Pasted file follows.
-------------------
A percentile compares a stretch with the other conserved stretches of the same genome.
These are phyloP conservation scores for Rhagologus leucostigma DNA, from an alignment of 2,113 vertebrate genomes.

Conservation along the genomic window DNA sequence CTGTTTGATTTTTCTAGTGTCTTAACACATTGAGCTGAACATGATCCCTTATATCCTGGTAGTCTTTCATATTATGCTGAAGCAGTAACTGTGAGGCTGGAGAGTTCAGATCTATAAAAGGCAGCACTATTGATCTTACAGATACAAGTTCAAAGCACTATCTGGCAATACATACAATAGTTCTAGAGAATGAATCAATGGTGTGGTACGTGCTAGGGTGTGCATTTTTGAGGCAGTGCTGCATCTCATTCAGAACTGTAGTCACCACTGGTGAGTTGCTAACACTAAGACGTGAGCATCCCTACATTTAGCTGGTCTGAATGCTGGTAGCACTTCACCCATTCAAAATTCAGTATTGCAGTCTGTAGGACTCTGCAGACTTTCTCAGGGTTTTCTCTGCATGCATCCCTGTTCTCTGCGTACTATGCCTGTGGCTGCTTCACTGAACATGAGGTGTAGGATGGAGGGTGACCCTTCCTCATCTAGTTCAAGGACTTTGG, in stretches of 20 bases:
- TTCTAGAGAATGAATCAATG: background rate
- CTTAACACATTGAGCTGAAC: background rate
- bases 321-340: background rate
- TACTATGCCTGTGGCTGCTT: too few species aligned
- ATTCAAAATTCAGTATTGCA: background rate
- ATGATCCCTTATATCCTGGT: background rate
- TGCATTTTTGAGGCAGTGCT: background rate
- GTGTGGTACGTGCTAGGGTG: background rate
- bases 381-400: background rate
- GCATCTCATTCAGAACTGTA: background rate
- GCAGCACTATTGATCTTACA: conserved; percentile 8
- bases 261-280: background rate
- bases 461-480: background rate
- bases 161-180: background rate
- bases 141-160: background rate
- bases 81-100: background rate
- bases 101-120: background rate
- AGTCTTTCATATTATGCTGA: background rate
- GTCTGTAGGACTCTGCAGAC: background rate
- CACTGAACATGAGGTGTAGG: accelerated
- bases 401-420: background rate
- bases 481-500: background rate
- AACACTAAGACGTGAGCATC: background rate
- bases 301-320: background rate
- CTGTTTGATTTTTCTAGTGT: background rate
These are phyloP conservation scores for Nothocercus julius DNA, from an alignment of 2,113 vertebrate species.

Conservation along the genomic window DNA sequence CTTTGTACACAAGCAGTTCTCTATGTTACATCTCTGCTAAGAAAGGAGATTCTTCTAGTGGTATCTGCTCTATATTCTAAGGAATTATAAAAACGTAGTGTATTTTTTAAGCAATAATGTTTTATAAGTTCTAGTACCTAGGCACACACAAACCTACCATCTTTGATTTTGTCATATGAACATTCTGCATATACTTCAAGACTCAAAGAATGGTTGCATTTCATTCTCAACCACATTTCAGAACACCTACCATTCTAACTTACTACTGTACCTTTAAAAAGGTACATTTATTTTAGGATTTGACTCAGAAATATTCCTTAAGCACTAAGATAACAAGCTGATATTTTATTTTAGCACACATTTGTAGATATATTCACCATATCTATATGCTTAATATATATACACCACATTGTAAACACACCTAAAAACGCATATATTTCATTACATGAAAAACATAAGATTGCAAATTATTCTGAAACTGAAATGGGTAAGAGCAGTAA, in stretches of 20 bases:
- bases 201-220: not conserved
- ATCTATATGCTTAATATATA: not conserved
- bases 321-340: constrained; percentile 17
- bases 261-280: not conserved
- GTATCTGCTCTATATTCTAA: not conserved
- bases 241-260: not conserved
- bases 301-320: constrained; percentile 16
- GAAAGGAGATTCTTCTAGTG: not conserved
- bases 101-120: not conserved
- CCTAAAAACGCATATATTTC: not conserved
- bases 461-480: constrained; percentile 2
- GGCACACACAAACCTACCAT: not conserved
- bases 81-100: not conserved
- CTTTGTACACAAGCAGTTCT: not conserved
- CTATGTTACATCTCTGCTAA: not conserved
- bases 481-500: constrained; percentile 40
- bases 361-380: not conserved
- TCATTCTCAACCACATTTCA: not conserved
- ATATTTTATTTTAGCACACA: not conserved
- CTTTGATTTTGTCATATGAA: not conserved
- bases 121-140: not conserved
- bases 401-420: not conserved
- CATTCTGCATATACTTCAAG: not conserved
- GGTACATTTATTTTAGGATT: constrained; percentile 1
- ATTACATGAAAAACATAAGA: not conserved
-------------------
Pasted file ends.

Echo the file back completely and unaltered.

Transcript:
A percentile compares a stretch with the other conserved stretches of the same genome.
These are phyloP conservation scores for Rhagologus leucostigma DNA, from an alignment of 2,113 vertebrate genomes.

Conservation along the genomic window DNA sequence CTGTTTGATTTTTCTAGTGTCTTAACACATTGAGCTGAACATGATCCCTTATATCCTGGTAGTCTTTCATATTATGCTGAAGCAGTAACTGTGAGGCTGGAGAGTTCAGATCTATAAAAGGCAGCACTATTGATCTTACAGATACAAGTTCAAAGCACTATCTGGCAATACATACAATAGTTCTAGAGAATGAATCAATGGTGTGGTACGTGCTAGGGTGTGCATTTTTGAGGCAGTGCTGCATCTCATTCAGAACTGTAGTCACCACTGGTGAGTTGCTAACACTAAGACGTGAGCATCCCTACATTTAGCTGGTCTGAATGCTGGTAGCACTTCACCCATTCAAAATTCAGTATTGCAGTCTGTAGGACTCTGCAGACTTTCTCAGGGTTTTCTCTGCATGCATCCCTGTTCTCTGCGTACTATGCCTGTGGCTGCTTCACTGAACATGAGGTGTAGGATGGAGGGTGACCCTTCCTCATCTAGTTCAAGGACTTTGG, in stretches of 20 bases:
- TTCTAGAGAATGAATCAATG: background rate
- CTTAACACATTGAGCTGAAC: background rate
- bases 321-340: background rate
- TACTATGCCTGTGGCTGCTT: too few species aligned
- ATTCAAAATTCAGTATTGCA: background rate
- ATGATCCCTTATATCCTGGT: background rate
- TGCATTTTTGAGGCAGTGCT: background rate
- GTGTGGTACGTGCTAGGGTG: background rate
- bases 381-400: background rate
- GCATCTCATTCAGAACTGTA: background rate
- GCAGCACTATTGATCTTACA: conserved; percentile 8
- bases 261-280: background rate
- bases 461-480: background rate
- bases 161-180: background rate
- bases 141-160: background rate
- bases 81-100: background rate
- bases 101-120: background rate
- AGTCTTTCATATTATGCTGA: background rate
- GTCTGTAGGACTCTGCAGAC: background rate
- CACTGAACATGAGGTGTAGG: accelerated
- bases 401-420: background rate
- bases 481-500: background rate
- AACACTAAGACGTGAGCATC: background rate
- bases 301-320: background rate
- CTGTTTGATTTTTCTAGTGT: background rate
These are phyloP conservation scores for Nothocercus julius DNA, from an alignment of 2,113 vertebrate species.

Conservation along the genomic window DNA sequence CTTTGTACACAAGCAGTTCTCTATGTTACATCTCTGCTAAGAAAGGAGATTCTTCTAGTGGTATCTGCTCTATATTCTAAGGAATTATAAAAACGTAGTGTATTTTTTAAGCAATAATGTTTTATAAGTTCTAGTACCTAGGCACACACAAACCTACCATCTTTGATTTTGTCATATGAACATTCTGCATATACTTCAAGACTCAAAGAATGGTTGCATTTCATTCTCAACCACATTTCAGAACACCTACCATTCTAACTTACTACTGTACCTTTAAAAAGGTACATTTATTTTAGGATTTGACTCAGAAATATTCCTTAAGCACTAAGATAACAAGCTGATATTTTATTTTAGCACACATTTGTAGATATATTCACCATATCTATATGCTTAATATATATACACCACATTGTAAACACACCTAAAAACGCATATATTTCATTACATGAAAAACATAAGATTGCAAATTATTCTGAAACTGAAATGGGTAAGAGCAGTAA, in stretches of 20 bases:
- bases 201-220: not conserved
- ATCTATATGCTTAATATATA: not conserved
- bases 321-340: constrained; percentile 17
- bases 261-280: not conserved
- GTATCTGCTCTATATTCTAA: not conserved
- bases 241-260: not conserved
- bases 301-320: constrained; percentile 16
- GAAAGGAGATTCTTCTAGTG: not conserved
- bases 101-120: not conserved
- CCTAAAAACGCATATATTTC: not conserved
- bases 461-480: constrained; percentile 2
- GGCACACACAAACCTACCAT: not conserved
- bases 81-100: not conserved
- CTTTGTACACAAGCAGTTCT: not conserved
- CTATGTTACATCTCTGCTAA: not conserved
- bases 481-500: constrained; percentile 40
- bases 361-380: not conserved
- TCATTCTCAACCACATTTCA: not conserved
- ATATTTTATTTTAGCACACA: not conserved
- CTTTGATTTTGTCATATGAA: not conserved
- bases 121-140: not conserved
- bases 401-420: not conserved
- CATTCTGCATATACTTCAAG: not conserved
- GGTACATTTATTTTAGGATT: constrained; percentile 1
- ATTACATGAAAAACATAAGA: not conserved